Statement delivered by IBON Foundation, representing the Reality of Aid-Asia Pacific, in the closing panel of the 8th Monitoring and Evaluation (M&E) Forum organized by the M&E Network Philippines and NEDA, with support from UNDP in the Philippines (November 19 and 20, 2019)
We are varied stakeholders from government, development partners, civil society, academe and the private sector. Since yesterday we have been challenged to reflect on how to locate and improve our practices within the larger monitoring and evaluation (M&E) ecosystem.
The theme of this 8th M&E Forum of putting “We” in M&E is clear and very welcome. We want to stand united to strengthen national capacity for evidence-based decision-making. The last two days have involved rich discussion on how to improve our tools for M&E. These are very important for our varied efforts to achieve development.
If only improving tools was the only thing that mattered. This closing panel is the appropriate time to raise a disturbing governance-related trend that compromises not just the tools we have been talking about but the very development we all aspire to.
From “We” in M&E there is increasingly an “Us” in M&E. This is because, in the Philippines and elsewhere in the world, the alarming adverse trend in governance is: “If you’re not with us, then you’re against us”.
The ecosystem analogy is very appropriate. In high school, we are taught that biodiversity plays an important role in the functioning of every ecosystem. Ecosystem processes are driven by the abundance of species, by the individual characteristics of species, and by the number of each species. The dynamism of ecosystems comes from constant disturbances including from the different species interacting.
Yet in governance today and in our M&E ecosystems, our biggest challenge is increasing official hostility to diversity. In particular, the political climate is becoming more and more hostile to civil society organizations (CSOs).
It is widely recognized that civil society has a key role in meeting the ambitious sustainable development goals (SDGs). Yet the trend globally and, unfortunately, even nationally, is that civil society space is shrinking.
Today, civil society space is closing or under attack in 111 of 196 countries surveyed around the world by Civicus. Freedom of association, freedom of assembly, and freedom of expression is under attack in essentially six out of 10 countries worldwide. It is outright closed in 20 countries including Eritrea, Ethiopia, Somalia, Sudan, South Sudan, and others. It is under attack in 91 countries such as the Philippines, in nearby Indonesia, Myanmar, Cambodia, and Brunei, in India, Pakistan and Bangladesh, and in so many others.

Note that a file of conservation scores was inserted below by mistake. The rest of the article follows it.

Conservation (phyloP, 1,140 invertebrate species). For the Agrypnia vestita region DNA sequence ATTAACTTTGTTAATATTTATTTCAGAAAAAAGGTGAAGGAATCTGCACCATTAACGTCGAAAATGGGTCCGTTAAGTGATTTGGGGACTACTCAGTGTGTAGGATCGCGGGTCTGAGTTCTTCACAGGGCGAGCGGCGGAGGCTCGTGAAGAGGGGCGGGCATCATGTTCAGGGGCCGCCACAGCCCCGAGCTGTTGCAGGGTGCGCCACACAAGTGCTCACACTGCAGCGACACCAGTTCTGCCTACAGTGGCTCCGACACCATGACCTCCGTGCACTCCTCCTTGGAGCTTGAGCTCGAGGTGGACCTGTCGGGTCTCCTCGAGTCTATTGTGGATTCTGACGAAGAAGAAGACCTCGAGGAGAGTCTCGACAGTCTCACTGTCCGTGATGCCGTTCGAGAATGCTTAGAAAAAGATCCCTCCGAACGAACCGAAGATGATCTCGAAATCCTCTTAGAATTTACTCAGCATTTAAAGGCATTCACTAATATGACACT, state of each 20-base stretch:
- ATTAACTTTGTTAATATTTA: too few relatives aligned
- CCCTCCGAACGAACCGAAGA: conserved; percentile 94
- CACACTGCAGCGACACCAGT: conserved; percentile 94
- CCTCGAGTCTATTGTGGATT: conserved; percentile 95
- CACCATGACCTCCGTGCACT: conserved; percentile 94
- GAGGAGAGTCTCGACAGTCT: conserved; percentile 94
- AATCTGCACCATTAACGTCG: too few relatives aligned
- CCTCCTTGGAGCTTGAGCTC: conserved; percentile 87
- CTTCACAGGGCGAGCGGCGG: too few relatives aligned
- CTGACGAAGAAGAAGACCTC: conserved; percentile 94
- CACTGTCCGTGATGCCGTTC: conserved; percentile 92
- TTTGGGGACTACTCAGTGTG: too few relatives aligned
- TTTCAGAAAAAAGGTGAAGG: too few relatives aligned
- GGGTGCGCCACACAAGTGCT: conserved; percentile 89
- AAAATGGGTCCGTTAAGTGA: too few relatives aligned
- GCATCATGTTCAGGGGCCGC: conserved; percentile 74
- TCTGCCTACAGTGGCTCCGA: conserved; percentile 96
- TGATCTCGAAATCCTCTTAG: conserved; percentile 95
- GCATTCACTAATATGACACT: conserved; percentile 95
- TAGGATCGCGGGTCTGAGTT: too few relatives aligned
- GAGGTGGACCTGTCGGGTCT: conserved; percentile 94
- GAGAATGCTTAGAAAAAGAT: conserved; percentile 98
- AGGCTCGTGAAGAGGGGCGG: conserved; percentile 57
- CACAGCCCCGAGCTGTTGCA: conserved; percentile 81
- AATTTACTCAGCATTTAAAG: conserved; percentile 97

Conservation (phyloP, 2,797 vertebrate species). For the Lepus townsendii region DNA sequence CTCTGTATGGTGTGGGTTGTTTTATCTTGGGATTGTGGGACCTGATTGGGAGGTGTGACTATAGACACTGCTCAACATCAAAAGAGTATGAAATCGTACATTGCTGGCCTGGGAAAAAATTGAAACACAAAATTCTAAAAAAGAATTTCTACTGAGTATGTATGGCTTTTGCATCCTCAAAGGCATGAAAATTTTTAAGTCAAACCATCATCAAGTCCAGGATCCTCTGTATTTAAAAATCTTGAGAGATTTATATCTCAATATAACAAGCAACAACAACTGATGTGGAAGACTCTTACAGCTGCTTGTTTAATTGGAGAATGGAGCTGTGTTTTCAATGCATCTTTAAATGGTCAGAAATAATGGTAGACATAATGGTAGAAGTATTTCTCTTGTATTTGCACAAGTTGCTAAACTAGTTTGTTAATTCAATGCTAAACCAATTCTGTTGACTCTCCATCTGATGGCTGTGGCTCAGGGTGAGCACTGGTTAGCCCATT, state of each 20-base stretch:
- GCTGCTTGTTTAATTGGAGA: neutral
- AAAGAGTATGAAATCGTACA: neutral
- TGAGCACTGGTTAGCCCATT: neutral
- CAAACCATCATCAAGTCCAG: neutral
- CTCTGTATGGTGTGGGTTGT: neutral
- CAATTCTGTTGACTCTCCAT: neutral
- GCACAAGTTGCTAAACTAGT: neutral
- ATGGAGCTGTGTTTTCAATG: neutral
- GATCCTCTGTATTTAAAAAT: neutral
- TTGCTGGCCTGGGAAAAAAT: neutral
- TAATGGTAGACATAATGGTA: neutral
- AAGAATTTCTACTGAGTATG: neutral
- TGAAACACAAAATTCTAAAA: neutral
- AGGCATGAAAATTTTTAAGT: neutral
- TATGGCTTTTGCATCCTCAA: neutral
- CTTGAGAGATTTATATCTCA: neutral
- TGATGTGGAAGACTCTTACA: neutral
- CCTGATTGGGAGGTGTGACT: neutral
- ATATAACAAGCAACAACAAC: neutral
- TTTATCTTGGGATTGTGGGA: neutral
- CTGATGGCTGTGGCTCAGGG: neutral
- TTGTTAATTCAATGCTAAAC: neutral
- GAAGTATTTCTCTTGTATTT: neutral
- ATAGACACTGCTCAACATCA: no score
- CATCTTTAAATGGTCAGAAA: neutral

The Reality of Aid (RoA) network has 172 member organizations including over 40 international, global and regional networks of NGOs and CSOs and 21 development cooperation agencies from donor countries of the OECD, Europe, Americas, Africa and the in the Asia Pacific. RoA member organizations here in the Philippines, such as IBON Foundation, and elsewhere in Southeast Asia and South Asia are among those under attack.
Sadly, governments themselves are behind these. In too many countries around the world, Rightist populist leaders have come to power and use the vast material and coercive resources of government to promote self-serving interpretations of the ‘national interest’. They have attacked a wide range of CSOs from human rights defenders to humanitarian responders.
Increasingly, civil society is working in an atmosphere of fear and violence or, at the very least, of suffocating legal and regulatory mechanisms. Attacks on civil society impede the proper functioning of democracy.
Some final thoughts. We give such importance to M&E systems because we know that information is power.
Yet power is nothing without control. When it comes to information, the most important control we have to make sense of a potential glut of information is context and perspective. Civil society exists in the M&E ecosystem not just to add to the information available but also to contribute its understanding of the development context and its own perspective of development issues.
Critical civil society is particularly important to add to the diversity of views of development stakeholders and contribute to a more nuanced understanding of the social problems we face. Multiple perspectives are not just democratic but essential to understanding development processes and progress.
And if information is power, unfortunately it is also true that disinformation is power. No development stakeholder has a monopoly on truth. Too often though, the powers-that-be dis-inform or misinform for narrow self-serving ends. By its institutional nature, civil society has historically proven to be an important source of critical views to check such disinformation or misinformation.
Lastly, as information is power then so too is denial of information disempowering. Governments have the responsibility to ensure that information flows freely even to those – or indeed perhaps especially to those – who may be coming from a different development experience and perspective.
The M&E ecosystem is not just about the enabling environment, institutional capacities and individual capacities. Real democracy here, as elsewhere in society, spells the difference between a desolate landscape and a lush, thriving environment. The most urgent challenge we face now is not our M&E tools needing sharpening, but the backsliding of democracy that threatens the very functioning not just of the M&E ecosystem, but of our societies. ###